Before powering up the RPi0, I downloaded Raspbian Lite (a lean version of the Linux-based Raspbian OS for the RPi), balena Etcher (to burn the installer image to my microSD card), PuTTY (to SSH into the RPi0 to configure, administer, and install software), and Apple’s Bonjour network printer software (to easily connect to the .local hostname of the RPi0).

Then, I followed Mitch Allen’s excellent directions for setting up a headless RPi0.

Next, I followed these detailed directions for installing and configuring Syncthing to launch and load automatically when the RPi0 is powered up.

Since I installed Apple’s Bonjour software as part of Mitch Allen’s instructions above, I was able to easily connect to the RPi0’s Syncthing web admin page by going to “raspberrypi.local:8384” on my desktop’s web browser.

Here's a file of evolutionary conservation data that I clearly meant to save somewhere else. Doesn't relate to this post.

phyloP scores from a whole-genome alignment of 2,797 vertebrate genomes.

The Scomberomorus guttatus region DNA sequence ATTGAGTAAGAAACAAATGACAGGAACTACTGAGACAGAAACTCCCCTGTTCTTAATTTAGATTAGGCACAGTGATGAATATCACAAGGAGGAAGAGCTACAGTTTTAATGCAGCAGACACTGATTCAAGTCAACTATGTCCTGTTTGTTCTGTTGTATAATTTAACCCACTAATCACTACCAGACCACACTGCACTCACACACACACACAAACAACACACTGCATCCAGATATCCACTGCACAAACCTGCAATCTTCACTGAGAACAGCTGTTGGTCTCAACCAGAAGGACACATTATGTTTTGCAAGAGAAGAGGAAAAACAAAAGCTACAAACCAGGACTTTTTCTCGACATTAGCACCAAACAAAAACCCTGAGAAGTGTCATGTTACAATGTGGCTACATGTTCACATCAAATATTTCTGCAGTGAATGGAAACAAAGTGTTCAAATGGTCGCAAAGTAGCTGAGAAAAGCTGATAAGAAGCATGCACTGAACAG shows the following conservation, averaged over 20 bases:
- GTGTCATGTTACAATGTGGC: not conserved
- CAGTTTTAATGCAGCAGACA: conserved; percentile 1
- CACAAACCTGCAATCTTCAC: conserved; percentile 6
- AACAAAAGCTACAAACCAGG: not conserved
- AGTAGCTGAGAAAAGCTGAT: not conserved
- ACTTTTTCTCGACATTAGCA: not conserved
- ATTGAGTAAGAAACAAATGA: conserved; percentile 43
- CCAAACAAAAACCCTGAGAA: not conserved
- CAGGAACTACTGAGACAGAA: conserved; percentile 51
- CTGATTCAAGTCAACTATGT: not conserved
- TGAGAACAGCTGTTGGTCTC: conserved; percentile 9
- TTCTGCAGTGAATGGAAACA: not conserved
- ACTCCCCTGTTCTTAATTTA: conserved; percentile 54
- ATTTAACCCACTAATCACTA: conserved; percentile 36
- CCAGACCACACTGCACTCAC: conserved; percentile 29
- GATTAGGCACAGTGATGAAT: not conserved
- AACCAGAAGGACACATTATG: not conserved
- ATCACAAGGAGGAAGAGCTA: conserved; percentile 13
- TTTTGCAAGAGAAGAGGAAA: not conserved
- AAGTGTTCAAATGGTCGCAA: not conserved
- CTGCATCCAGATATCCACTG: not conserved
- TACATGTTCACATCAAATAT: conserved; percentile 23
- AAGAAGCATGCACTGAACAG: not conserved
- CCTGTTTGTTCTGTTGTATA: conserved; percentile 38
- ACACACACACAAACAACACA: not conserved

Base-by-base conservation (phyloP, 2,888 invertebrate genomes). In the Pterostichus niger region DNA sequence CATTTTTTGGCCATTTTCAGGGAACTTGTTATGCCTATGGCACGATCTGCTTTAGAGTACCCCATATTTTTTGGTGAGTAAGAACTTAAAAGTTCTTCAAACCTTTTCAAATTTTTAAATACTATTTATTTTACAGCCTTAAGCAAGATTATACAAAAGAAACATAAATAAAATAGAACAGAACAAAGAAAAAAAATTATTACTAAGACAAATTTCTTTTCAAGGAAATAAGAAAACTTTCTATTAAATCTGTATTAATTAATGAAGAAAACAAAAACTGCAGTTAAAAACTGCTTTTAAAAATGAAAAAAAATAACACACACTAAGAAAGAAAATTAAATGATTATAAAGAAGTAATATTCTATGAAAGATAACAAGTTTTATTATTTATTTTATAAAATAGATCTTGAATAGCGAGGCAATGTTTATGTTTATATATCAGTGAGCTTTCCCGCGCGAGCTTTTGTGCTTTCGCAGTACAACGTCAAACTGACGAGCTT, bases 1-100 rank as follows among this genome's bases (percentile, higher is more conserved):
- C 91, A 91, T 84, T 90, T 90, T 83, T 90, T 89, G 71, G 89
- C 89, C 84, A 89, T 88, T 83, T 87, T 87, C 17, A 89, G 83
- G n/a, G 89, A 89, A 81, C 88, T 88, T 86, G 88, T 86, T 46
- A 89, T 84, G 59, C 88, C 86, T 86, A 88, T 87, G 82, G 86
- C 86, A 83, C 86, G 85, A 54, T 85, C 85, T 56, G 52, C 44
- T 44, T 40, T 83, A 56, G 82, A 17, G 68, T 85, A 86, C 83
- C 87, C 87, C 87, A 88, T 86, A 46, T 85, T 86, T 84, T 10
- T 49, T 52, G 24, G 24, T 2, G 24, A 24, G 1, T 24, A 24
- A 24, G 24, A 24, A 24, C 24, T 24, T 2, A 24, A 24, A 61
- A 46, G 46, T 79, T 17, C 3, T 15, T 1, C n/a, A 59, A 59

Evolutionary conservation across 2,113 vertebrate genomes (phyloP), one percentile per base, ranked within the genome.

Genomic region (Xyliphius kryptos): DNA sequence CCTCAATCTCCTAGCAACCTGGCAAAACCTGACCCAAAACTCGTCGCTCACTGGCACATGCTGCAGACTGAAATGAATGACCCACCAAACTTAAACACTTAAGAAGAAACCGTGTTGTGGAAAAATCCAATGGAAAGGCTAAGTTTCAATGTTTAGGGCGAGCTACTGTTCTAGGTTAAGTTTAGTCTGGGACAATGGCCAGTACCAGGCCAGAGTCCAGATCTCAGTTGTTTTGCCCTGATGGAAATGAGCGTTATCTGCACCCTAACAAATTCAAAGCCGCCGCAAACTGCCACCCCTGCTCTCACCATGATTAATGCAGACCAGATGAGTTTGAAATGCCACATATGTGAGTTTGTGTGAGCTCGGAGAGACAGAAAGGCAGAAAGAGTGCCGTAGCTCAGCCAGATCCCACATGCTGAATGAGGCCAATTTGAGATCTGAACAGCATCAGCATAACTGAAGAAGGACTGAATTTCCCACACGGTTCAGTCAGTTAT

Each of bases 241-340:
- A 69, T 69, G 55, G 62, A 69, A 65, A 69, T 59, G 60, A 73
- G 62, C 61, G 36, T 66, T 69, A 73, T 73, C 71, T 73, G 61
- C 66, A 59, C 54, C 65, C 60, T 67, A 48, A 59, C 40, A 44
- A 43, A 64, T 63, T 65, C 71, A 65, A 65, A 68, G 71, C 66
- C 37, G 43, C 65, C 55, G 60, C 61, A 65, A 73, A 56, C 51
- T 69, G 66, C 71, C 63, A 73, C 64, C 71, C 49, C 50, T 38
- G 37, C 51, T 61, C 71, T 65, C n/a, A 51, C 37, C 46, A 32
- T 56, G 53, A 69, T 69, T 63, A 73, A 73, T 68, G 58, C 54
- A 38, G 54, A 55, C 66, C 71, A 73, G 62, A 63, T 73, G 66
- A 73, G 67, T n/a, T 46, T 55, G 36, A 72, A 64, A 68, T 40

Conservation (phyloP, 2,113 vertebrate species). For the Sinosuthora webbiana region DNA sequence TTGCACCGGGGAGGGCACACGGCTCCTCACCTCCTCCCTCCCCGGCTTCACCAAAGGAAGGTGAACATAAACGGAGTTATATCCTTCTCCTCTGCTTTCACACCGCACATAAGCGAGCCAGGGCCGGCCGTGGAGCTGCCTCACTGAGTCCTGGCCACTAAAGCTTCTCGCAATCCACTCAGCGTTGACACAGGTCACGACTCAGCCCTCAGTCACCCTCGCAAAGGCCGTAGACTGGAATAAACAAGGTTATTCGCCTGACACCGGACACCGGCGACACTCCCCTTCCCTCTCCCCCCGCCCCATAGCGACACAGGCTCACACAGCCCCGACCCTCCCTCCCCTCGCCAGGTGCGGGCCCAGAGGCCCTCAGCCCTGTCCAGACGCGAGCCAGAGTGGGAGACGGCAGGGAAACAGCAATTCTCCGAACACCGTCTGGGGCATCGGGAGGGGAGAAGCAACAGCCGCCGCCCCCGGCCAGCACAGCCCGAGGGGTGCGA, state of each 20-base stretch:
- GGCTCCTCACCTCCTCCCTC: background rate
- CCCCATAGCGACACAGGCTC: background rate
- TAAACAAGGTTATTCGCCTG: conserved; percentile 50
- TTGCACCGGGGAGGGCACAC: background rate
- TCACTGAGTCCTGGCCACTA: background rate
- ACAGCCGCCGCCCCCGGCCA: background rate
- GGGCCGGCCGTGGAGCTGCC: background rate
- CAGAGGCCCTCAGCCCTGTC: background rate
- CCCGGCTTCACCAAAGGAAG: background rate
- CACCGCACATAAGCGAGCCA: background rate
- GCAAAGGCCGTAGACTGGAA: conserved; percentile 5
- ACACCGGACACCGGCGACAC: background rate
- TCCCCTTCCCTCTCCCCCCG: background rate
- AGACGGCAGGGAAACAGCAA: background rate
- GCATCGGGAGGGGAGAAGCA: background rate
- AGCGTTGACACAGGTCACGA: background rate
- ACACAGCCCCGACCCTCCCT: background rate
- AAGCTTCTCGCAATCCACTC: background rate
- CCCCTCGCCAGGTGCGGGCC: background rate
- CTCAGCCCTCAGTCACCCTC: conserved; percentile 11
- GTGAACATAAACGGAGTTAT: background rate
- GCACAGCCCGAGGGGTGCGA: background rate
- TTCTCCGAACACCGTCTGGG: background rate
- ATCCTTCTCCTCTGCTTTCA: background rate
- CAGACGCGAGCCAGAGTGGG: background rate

Before setting up Syncthing to sync files, I wanted to lockdown the web admin page by going to Actions > Settings > GUI where I checked “Use HTTPS for GUI” and added a “GUI Authentication User” and “GUI Authentication Password”.

As a test, I rebooted the RPi0 and confirmed that Syncthing launched automatically at bootup and confirmed that authentication was required to access the web admin page remotely.

Also, I made sure that I had Syncthing running on the desktop computer and the RPi0. Due to some initial problems with syncing, I unlinked my desktop and Surface Go from syncing, and moved the files and folders out of my default sync folder so that the sync folder is empty to begin with.